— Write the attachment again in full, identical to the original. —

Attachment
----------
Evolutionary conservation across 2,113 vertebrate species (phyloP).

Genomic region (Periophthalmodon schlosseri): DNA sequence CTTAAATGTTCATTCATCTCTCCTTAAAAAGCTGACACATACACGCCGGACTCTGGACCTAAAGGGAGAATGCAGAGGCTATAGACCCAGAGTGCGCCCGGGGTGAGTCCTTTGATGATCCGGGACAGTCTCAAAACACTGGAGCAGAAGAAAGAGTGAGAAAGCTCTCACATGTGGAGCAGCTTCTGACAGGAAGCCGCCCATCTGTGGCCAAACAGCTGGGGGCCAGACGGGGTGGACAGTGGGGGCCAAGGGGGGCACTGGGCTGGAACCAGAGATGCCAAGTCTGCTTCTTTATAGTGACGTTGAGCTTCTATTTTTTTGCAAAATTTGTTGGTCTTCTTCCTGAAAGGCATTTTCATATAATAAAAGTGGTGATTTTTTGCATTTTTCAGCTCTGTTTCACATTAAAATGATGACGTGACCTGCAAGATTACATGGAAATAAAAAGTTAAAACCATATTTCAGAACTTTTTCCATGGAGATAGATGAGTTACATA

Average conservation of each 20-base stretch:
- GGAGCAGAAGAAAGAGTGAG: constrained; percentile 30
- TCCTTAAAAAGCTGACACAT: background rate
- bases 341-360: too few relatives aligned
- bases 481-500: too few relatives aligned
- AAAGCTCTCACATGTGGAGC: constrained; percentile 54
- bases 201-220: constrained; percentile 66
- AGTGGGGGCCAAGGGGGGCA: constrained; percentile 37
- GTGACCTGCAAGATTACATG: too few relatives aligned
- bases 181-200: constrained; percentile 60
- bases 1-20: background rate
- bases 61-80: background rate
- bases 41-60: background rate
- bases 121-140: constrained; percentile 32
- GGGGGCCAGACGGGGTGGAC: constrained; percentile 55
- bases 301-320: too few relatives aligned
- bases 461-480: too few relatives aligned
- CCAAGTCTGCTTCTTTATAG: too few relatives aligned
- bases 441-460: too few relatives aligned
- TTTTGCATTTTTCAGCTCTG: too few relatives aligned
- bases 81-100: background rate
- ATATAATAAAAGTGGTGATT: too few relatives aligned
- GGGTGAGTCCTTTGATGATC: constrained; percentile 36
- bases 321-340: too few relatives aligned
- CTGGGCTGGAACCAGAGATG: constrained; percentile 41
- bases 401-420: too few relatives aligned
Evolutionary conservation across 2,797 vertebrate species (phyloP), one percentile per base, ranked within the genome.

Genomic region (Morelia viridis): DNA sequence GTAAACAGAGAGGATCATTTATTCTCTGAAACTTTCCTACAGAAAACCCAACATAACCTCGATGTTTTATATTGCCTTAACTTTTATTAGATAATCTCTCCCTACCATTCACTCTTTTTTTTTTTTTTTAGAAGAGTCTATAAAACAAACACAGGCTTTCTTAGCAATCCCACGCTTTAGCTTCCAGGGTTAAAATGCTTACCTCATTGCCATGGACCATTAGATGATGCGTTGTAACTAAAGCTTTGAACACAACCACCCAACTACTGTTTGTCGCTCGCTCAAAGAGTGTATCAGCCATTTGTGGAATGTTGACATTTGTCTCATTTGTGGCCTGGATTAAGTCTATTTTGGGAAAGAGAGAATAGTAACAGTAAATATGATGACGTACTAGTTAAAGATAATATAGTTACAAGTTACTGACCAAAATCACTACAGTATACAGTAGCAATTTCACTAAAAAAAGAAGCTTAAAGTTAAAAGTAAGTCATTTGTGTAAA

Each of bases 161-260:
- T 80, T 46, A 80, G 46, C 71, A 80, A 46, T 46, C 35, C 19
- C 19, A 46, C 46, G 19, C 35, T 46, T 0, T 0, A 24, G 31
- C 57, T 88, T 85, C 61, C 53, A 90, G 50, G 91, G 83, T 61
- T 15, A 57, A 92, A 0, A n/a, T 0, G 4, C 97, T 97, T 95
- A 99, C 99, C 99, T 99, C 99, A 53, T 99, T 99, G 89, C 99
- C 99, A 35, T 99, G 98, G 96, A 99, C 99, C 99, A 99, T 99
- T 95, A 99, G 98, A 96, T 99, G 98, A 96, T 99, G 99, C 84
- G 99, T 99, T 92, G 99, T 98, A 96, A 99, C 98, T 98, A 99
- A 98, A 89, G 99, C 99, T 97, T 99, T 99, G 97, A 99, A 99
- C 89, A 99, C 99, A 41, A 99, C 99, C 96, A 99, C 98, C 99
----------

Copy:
Evolutionary conservation across 2,113 vertebrate species (phyloP).

Genomic region (Periophthalmodon schlosseri): DNA sequence CTTAAATGTTCATTCATCTCTCCTTAAAAAGCTGACACATACACGCCGGACTCTGGACCTAAAGGGAGAATGCAGAGGCTATAGACCCAGAGTGCGCCCGGGGTGAGTCCTTTGATGATCCGGGACAGTCTCAAAACACTGGAGCAGAAGAAAGAGTGAGAAAGCTCTCACATGTGGAGCAGCTTCTGACAGGAAGCCGCCCATCTGTGGCCAAACAGCTGGGGGCCAGACGGGGTGGACAGTGGGGGCCAAGGGGGGCACTGGGCTGGAACCAGAGATGCCAAGTCTGCTTCTTTATAGTGACGTTGAGCTTCTATTTTTTTGCAAAATTTGTTGGTCTTCTTCCTGAAAGGCATTTTCATATAATAAAAGTGGTGATTTTTTGCATTTTTCAGCTCTGTTTCACATTAAAATGATGACGTGACCTGCAAGATTACATGGAAATAAAAAGTTAAAACCATATTTCAGAACTTTTTCCATGGAGATAGATGAGTTACATA

Average conservation of each 20-base stretch:
- GGAGCAGAAGAAAGAGTGAG: constrained; percentile 30
- TCCTTAAAAAGCTGACACAT: background rate
- bases 341-360: too few relatives aligned
- bases 481-500: too few relatives aligned
- AAAGCTCTCACATGTGGAGC: constrained; percentile 54
- bases 201-220: constrained; percentile 66
- AGTGGGGGCCAAGGGGGGCA: constrained; percentile 37
- GTGACCTGCAAGATTACATG: too few relatives aligned
- bases 181-200: constrained; percentile 60
- bases 1-20: background rate
- bases 61-80: background rate
- bases 41-60: background rate
- bases 121-140: constrained; percentile 32
- GGGGGCCAGACGGGGTGGAC: constrained; percentile 55
- bases 301-320: too few relatives aligned
- bases 461-480: too few relatives aligned
- CCAAGTCTGCTTCTTTATAG: too few relatives aligned
- bases 441-460: too few relatives aligned
- TTTTGCATTTTTCAGCTCTG: too few relatives aligned
- bases 81-100: background rate
- ATATAATAAAAGTGGTGATT: too few relatives aligned
- GGGTGAGTCCTTTGATGATC: constrained; percentile 36
- bases 321-340: too few relatives aligned
- CTGGGCTGGAACCAGAGATG: constrained; percentile 41
- bases 401-420: too few relatives aligned
Evolutionary conservation across 2,797 vertebrate species (phyloP), one percentile per base, ranked within the genome.

Genomic region (Morelia viridis): DNA sequence GTAAACAGAGAGGATCATTTATTCTCTGAAACTTTCCTACAGAAAACCCAACATAACCTCGATGTTTTATATTGCCTTAACTTTTATTAGATAATCTCTCCCTACCATTCACTCTTTTTTTTTTTTTTTAGAAGAGTCTATAAAACAAACACAGGCTTTCTTAGCAATCCCACGCTTTAGCTTCCAGGGTTAAAATGCTTACCTCATTGCCATGGACCATTAGATGATGCGTTGTAACTAAAGCTTTGAACACAACCACCCAACTACTGTTTGTCGCTCGCTCAAAGAGTGTATCAGCCATTTGTGGAATGTTGACATTTGTCTCATTTGTGGCCTGGATTAAGTCTATTTTGGGAAAGAGAGAATAGTAACAGTAAATATGATGACGTACTAGTTAAAGATAATATAGTTACAAGTTACTGACCAAAATCACTACAGTATACAGTAGCAATTTCACTAAAAAAAGAAGCTTAAAGTTAAAAGTAAGTCATTTGTGTAAA

Each of bases 161-260:
- T 80, T 46, A 80, G 46, C 71, A 80, A 46, T 46, C 35, C 19
- C 19, A 46, C 46, G 19, C 35, T 46, T 0, T 0, A 24, G 31
- C 57, T 88, T 85, C 61, C 53, A 90, G 50, G 91, G 83, T 61
- T 15, A 57, A 92, A 0, A n/a, T 0, G 4, C 97, T 97, T 95
- A 99, C 99, C 99, T 99, C 99, A 53, T 99, T 99, G 89, C 99
- C 99, A 35, T 99, G 98, G 96, A 99, C 99, C 99, A 99, T 99
- T 95, A 99, G 98, A 96, T 99, G 98, A 96, T 99, G 99, C 84
- G 99, T 99, T 92, G 99, T 98, A 96, A 99, C 98, T 98, A 99
- A 98, A 89, G 99, C 99, T 97, T 99, T 99, G 97, A 99, A 99
- C 89, A 99, C 99, A 41, A 99, C 99, C 96, A 99, C 98, C 99